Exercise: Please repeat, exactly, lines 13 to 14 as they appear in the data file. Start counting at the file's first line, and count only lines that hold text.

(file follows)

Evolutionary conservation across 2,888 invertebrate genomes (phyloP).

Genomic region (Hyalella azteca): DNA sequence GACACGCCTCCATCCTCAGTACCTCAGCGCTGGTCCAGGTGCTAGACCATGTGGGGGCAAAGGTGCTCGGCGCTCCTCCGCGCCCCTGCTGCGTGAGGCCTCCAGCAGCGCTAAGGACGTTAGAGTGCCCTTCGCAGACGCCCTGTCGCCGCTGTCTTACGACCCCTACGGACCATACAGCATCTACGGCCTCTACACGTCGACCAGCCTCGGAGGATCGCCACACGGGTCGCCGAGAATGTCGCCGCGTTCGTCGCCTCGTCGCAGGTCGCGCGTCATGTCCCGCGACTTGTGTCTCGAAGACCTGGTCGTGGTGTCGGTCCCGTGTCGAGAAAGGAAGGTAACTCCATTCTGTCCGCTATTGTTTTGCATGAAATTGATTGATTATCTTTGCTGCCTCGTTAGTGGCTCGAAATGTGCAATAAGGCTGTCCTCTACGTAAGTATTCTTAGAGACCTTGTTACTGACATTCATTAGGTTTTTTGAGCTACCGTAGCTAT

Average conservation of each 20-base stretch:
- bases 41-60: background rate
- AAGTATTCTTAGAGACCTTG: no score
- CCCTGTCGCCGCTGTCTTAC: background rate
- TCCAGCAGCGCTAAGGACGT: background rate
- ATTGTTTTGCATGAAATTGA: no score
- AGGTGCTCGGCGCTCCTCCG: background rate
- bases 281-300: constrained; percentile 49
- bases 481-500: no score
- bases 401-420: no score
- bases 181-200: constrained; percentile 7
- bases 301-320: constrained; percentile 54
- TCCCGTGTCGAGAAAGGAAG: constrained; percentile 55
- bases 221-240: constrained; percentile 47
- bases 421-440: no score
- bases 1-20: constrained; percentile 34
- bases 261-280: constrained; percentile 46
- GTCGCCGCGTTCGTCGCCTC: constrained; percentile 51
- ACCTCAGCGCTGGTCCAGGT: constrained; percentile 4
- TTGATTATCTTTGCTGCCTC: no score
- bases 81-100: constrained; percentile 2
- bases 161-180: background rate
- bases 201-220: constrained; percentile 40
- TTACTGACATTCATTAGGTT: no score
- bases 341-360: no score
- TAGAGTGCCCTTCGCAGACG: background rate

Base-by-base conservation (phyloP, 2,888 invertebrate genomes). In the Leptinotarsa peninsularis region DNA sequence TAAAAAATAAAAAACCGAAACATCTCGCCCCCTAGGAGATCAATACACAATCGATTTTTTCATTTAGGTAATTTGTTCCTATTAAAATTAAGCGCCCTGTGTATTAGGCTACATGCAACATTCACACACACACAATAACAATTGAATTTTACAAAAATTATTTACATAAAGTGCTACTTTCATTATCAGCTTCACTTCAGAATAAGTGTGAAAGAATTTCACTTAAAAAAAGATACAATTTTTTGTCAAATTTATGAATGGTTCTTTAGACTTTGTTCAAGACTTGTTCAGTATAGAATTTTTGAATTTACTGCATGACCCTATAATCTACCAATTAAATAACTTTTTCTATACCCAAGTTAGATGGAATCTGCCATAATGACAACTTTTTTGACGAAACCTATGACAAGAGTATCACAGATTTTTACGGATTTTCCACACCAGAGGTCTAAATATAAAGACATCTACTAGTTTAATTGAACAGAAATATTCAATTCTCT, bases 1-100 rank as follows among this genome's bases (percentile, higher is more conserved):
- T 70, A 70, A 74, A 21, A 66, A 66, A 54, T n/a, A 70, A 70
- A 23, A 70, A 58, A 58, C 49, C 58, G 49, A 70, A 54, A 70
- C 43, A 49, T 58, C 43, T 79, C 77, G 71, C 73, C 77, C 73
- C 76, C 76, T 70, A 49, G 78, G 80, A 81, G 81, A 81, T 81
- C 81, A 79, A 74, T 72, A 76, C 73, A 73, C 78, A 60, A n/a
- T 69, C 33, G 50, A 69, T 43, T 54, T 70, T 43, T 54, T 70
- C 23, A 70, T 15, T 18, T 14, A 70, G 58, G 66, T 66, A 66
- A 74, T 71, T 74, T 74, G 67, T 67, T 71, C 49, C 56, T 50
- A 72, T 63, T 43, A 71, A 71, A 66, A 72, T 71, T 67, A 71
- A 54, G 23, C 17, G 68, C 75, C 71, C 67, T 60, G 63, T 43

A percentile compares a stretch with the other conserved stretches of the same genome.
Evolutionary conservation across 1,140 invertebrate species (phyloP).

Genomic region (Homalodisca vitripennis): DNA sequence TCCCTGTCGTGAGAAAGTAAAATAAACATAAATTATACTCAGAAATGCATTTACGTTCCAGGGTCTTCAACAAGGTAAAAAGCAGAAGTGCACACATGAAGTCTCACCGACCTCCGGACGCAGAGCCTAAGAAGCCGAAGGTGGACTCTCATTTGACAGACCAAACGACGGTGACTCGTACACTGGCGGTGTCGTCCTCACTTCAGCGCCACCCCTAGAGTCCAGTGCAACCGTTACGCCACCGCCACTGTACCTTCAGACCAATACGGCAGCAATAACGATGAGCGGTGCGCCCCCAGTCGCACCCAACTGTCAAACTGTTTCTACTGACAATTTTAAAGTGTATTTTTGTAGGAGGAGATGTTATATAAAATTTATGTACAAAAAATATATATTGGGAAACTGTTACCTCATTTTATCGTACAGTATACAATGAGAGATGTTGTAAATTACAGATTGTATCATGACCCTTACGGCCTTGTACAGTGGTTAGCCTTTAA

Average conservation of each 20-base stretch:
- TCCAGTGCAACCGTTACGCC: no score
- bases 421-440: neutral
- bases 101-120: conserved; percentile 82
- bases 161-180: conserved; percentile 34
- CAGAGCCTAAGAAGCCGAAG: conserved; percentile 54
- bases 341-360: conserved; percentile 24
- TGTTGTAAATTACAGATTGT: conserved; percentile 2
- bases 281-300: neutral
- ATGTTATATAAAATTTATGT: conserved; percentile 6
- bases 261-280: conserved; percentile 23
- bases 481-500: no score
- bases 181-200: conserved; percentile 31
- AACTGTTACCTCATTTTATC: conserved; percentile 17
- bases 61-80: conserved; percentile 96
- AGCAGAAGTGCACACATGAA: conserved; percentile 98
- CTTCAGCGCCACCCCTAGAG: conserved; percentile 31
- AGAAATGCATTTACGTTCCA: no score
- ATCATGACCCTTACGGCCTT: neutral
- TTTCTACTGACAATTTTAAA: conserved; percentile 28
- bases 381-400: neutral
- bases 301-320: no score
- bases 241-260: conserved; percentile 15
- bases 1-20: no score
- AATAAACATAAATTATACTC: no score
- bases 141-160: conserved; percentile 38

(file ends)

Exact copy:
- bases 181-200: constrained; percentile 7
- bases 301-320: constrained; percentile 54